All tests

Cousin DNA Test

A cousin DNA test seeks to establish whether first degree cousins are biologically related.
We receive many requests for cousin testing but does not currently offer it, as results are often inconclusive.

Order now Price on request

Cousin DNA Test

Price: £N/A
Testing: Cousins
Timeframe: N/A

A cousin DNA test seeks to establish whether first degree cousins are biologically related. International Biosciences receives many requests for cousin testing but does not currently offer it. The reason for this is that a cousins DNA testing will invariably provide a very inconclusive result.

Why Is Cousin DNA Testing Inaccurate?

Cousin’s DNA testing is inaccurate due to the inheritance pattern of genes in a family. For example, we know that children share around 50% of their genes with their biological mother or father. Aunts and uncles will share around 25% of their genes with their nieces or nephews. When it comes to first cousins, these share only about 12.5% of their genes. This means that 87.5 % of the genetic makeup between first cousins is different. Already tests such as aunt/uncle testing, where test participants share 25% of their genetic makeup, can be challenging for laboratories because of the relatively low percentage of common DNA between aunts and uncles and their nieces or nephews. With just 12.5% of common DNA between first cousins, a test result showing common DNA between the two is likely just due to chance. Genetically speaking, we actually share a lot of DNA with any random individual and if cousins have any common DNA, it would be impossible to determine whether this is due to random chance or to inheritance.

Although some companies do offer cousin DNA testing, these companies cannot offer a conclusive results as current DNA testing technologies have not made this possible. We do not recommend carrying out a cousins test with any company.

What Are The Testing Options Between Cousins?

There are many better tests available to determine the relationship between alleged relatives. The following tests will offer more accurate results:

Paternity and Maternity Testing: Often cousins seek a cousin DNA test because they wish to establish whether their parent (their mother or father) is actually their biological parent. The idea behind this is that any common genes shared between the cousins are due to these being inherited from their common blood relative (the biological parent of one cousin would be the biological aunt or uncle of the other). If individuals really want to know whether their mother or father is actually their biological parent, before considering testing any other relatives, they should consider a Paternity Test or a Maternity Test.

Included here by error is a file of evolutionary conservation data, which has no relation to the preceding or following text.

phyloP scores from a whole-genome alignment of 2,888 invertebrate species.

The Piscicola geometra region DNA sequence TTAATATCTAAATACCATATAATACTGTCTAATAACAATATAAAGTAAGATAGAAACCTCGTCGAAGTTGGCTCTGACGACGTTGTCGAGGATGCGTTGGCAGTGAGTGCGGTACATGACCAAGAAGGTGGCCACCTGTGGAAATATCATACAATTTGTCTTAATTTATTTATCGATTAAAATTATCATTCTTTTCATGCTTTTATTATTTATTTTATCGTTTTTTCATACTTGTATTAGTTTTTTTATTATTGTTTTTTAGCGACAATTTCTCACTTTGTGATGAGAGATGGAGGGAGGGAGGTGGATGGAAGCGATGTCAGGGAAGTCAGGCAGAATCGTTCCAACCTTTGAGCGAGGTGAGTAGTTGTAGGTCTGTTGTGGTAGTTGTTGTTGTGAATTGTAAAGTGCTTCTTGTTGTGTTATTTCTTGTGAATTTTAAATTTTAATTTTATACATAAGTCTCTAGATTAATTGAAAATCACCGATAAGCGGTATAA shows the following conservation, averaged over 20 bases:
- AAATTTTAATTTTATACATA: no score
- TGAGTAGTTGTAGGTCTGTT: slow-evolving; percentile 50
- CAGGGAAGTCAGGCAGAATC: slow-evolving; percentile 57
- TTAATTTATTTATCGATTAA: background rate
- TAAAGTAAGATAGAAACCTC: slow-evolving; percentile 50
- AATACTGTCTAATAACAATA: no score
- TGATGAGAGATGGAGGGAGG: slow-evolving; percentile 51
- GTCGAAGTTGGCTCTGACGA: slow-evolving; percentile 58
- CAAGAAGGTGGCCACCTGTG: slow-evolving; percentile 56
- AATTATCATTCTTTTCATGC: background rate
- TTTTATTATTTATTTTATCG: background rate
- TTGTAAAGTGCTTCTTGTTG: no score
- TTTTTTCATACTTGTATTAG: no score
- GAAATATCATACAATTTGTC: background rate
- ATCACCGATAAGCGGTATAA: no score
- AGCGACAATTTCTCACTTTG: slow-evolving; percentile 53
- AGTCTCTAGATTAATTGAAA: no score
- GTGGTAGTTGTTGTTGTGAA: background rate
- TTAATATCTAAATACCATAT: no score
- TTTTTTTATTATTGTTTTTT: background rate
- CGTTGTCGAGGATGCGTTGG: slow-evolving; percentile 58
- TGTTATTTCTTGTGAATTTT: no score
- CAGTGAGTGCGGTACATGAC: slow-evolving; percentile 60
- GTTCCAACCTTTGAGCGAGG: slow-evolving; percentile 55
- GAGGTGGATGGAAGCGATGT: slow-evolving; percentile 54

DNA Testing between Male Cousins: If cousins are male and want to see if they are related through their paternal line, they can carry out a Y Chromosome Test. This test is highly accurate and if the tested males share the same Y chromosome profile, then they also share a paternal blood line.

Aunt Uncle testing:Testing uncles or aunts with their nieces of nephews can determine whether there is a shared biological relationship between the tested parties. An avuncular test result will show what is called an avuncular index. An index which is higher than 1.00 suggests the individuals tested are related whilst an index that is lower than 1.00 suggests non-relatedness. An index that is exactly 1.00 would be an inconclusive result. Click here for more information about aunt uncle DNA testing.

Cousins and Their Maternal Lineage

Cousins who wish to know whether they share a common maternal relative can carry out what is called an X SV test. This test analyses the maternally inherited mtDNA and if the tested parties have the same mtDNA profile they also share a common maternal relative.

mtDNA or mitochondrial DNA is passed on from a mother to her male and female children. All females, in turn, pass on their mtDNA to their children. However, males do not pass their mtDNA and this is a very important point. The birth of a male interrupts the mitochondrial DNA line. In other words, the people tested must have an unbroken, traceable maternal line in order to be able to carry out an mtDNA test.